Ending the US Postal Service’s Monopolies Would Better Serve Citizens
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Commentary

Ending the US Postal Service’s Monopolies Would Better Serve Citizens

Most of the USPS' work can now be more efficiently handled by private competitors.

As federal lawmakers debate whether to push more taxpayer money into the nearly insolvent United States Postal Service, they should note that technological advances have made the post office’s monopolies increasingly irrelevant and wasteful.

While USPS’ logistical network remains a modern marvel and will play a crucial role in the November election, over the long-term, most of its work could be more efficiently handled by the internet and private competitors without burdening taxpayers with the Postal Service’s financial losses. A Government Accountability Office report earlier this year said USPS “has lost over $78 billion in recent years due to declining mail volumes and rising costs.”

The USPS receives two-thirds of its revenues from so-called “market-dominant” activities, which include first-class letter delivery and “Every Door Direct Mail” (EDDM)–bulk mail delivered to all addresses within a jurisdiction.

Over time, as online services and cell phone messaging have increased, first-class letters’ revenues and volumes have declined sharply, with revenues falling from $35.5 billion in 2000 to $24.4 billion last year. Meanwhile, EDDM volume increased slightly in that time. This means the primary justification for the USPS’ exclusive first-class letter delivery and use of mailboxes (both protected monopolies for the USPS) are becoming less justifiable.

Sure, many people still appreciate the benefits of receiving a love letter, handwritten thank-you notes, and taking part robust intellectual discussion conducted via the mail, but, like the home-delivered glass milk bottles of our distant past, written communication and letter delivery are relics that will increasingly become irrelevant, confined more to museums than mailboxes.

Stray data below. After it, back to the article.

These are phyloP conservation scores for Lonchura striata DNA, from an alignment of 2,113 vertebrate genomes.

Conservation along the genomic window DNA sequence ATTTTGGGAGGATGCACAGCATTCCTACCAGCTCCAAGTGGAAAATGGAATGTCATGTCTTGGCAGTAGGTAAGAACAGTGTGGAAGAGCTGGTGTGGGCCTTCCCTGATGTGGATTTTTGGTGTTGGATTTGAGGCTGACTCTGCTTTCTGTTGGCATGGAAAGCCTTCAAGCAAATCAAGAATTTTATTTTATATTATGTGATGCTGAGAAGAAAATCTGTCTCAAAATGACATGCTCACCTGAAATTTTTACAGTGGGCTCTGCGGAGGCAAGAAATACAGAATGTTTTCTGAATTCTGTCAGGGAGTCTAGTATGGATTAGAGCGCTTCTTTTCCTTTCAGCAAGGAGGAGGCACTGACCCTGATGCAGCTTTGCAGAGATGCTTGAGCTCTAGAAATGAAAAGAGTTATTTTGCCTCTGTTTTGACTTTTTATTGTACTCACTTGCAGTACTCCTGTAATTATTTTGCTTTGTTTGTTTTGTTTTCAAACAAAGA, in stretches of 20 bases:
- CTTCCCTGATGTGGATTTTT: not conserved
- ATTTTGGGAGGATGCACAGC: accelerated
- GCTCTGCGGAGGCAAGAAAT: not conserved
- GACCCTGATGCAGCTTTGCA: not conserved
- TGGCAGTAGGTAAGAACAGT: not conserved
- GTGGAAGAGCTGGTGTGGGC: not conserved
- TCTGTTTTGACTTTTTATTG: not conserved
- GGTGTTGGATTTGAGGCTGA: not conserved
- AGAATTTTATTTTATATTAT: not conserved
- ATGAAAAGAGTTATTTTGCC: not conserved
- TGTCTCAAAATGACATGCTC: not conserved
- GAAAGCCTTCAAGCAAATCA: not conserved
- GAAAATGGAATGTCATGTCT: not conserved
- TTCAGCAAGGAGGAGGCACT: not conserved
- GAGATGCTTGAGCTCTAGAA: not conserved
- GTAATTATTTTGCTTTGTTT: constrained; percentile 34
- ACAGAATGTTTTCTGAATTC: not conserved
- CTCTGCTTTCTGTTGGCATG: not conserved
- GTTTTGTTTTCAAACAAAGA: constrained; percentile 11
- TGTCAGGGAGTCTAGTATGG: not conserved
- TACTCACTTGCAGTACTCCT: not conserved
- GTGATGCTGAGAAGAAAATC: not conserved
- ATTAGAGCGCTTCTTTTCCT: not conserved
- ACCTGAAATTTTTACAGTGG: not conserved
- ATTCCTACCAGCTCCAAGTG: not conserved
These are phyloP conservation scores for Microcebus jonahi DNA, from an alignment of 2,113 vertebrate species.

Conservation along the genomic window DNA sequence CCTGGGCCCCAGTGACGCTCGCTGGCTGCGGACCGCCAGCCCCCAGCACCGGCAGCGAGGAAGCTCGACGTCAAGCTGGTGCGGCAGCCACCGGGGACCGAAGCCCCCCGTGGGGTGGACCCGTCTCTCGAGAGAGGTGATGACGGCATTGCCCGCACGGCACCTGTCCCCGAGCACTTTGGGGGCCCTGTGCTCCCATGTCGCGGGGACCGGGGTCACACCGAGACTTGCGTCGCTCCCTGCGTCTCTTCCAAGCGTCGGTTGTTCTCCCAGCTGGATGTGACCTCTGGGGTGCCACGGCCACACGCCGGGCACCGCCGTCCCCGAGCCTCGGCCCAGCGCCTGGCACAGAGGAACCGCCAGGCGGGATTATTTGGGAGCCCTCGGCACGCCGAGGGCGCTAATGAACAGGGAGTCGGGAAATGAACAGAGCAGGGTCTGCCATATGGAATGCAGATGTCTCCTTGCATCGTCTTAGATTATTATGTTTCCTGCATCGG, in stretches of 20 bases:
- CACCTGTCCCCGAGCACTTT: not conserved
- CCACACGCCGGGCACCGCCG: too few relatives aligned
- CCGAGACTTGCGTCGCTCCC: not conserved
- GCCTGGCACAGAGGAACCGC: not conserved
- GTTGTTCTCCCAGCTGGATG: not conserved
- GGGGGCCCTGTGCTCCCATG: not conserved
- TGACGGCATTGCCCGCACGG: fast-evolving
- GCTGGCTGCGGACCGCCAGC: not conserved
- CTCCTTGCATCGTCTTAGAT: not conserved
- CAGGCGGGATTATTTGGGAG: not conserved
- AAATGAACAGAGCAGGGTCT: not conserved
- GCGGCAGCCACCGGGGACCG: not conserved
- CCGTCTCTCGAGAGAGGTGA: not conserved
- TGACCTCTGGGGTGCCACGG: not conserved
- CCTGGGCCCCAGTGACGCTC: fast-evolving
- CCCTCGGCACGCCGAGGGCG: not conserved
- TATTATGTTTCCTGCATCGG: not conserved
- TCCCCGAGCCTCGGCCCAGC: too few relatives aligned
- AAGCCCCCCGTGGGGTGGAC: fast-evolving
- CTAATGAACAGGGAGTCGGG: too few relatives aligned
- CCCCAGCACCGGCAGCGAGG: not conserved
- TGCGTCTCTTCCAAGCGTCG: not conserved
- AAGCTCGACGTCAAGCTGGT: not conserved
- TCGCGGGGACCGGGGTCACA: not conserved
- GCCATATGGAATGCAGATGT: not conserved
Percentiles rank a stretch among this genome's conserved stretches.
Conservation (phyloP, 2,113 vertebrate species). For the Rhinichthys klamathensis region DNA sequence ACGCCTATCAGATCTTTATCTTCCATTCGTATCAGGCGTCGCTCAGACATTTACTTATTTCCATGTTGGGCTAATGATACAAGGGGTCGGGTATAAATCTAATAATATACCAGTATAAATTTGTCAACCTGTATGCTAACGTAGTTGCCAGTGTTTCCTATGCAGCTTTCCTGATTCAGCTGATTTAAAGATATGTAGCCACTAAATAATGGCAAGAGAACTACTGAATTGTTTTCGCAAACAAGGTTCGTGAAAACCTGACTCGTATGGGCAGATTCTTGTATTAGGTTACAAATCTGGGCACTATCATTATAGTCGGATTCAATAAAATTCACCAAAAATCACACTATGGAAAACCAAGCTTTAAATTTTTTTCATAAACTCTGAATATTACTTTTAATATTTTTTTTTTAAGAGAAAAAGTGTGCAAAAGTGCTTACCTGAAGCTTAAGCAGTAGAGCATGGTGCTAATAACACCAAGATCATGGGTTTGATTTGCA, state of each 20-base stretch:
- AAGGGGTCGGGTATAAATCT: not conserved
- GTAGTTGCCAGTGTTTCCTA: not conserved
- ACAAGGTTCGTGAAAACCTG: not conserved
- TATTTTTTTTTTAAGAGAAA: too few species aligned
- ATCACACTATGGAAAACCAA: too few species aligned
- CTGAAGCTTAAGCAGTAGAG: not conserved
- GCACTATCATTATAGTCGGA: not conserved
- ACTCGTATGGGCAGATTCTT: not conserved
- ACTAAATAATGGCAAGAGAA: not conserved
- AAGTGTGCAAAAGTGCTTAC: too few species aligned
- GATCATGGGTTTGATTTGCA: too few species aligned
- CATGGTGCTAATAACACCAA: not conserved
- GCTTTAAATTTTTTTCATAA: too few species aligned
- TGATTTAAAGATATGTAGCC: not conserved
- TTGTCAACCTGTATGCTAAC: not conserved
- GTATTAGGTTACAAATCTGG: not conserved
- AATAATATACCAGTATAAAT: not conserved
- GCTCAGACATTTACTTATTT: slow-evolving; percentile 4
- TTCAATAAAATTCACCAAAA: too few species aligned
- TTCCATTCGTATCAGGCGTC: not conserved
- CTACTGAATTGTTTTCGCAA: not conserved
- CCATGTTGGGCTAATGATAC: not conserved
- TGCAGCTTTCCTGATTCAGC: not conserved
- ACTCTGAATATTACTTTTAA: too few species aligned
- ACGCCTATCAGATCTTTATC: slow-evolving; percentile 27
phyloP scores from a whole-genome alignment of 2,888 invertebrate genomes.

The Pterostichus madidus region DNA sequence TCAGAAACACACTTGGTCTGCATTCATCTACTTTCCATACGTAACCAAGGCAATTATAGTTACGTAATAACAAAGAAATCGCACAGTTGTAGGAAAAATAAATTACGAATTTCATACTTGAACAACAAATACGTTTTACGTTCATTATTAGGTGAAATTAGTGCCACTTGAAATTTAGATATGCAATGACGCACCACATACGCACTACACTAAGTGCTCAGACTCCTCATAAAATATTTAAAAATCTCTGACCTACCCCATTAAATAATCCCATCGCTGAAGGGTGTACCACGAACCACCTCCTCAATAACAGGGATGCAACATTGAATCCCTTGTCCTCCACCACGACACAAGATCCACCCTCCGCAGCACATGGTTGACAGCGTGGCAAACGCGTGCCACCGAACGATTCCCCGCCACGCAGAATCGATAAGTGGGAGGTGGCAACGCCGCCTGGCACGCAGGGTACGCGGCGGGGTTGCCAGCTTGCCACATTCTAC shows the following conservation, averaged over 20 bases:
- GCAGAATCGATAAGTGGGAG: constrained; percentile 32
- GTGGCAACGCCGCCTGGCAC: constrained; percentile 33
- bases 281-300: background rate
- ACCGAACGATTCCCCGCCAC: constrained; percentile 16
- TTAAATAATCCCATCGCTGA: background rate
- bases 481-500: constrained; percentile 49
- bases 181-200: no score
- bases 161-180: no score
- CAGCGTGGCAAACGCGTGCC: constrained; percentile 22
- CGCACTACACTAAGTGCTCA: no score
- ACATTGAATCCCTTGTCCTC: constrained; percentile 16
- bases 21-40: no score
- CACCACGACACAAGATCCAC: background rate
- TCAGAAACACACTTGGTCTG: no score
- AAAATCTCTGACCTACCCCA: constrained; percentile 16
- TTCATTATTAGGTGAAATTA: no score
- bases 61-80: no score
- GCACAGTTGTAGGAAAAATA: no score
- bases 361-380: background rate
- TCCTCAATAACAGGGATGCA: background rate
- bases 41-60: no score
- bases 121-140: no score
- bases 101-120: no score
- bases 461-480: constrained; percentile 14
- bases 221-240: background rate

As for what still makes it into Americans’ mailboxes, much of it seems unnecessary. Even in high-tech California, local governments still send notices that could just as easily be emailed or sent by text message. Some firms still send bills, statements, and other documents via mail that all could have been shifted to paperless options long ago. And bulk mail, like political ads and retail coupons, typically get trashed before being viewed, wasting resources from paper to recycling service.

USPS is expected to play a crucial role in the upcoming election, which will rely heavily on mail-in balloting due to the coronavirus pandemic. But in the longer run, it doesn’t make financial sense to view the Postal Service’s primary function as a presidential election year voting service.

Eventually, online voting technology could be a more realistic and better option as local and state governments seek to conduct safe and secure elections. For a long time now, shareholders in companies have been submitting their proxy ballots online. And while the desire to hack them exists, we also rarely hear of any voter fraud in company elections.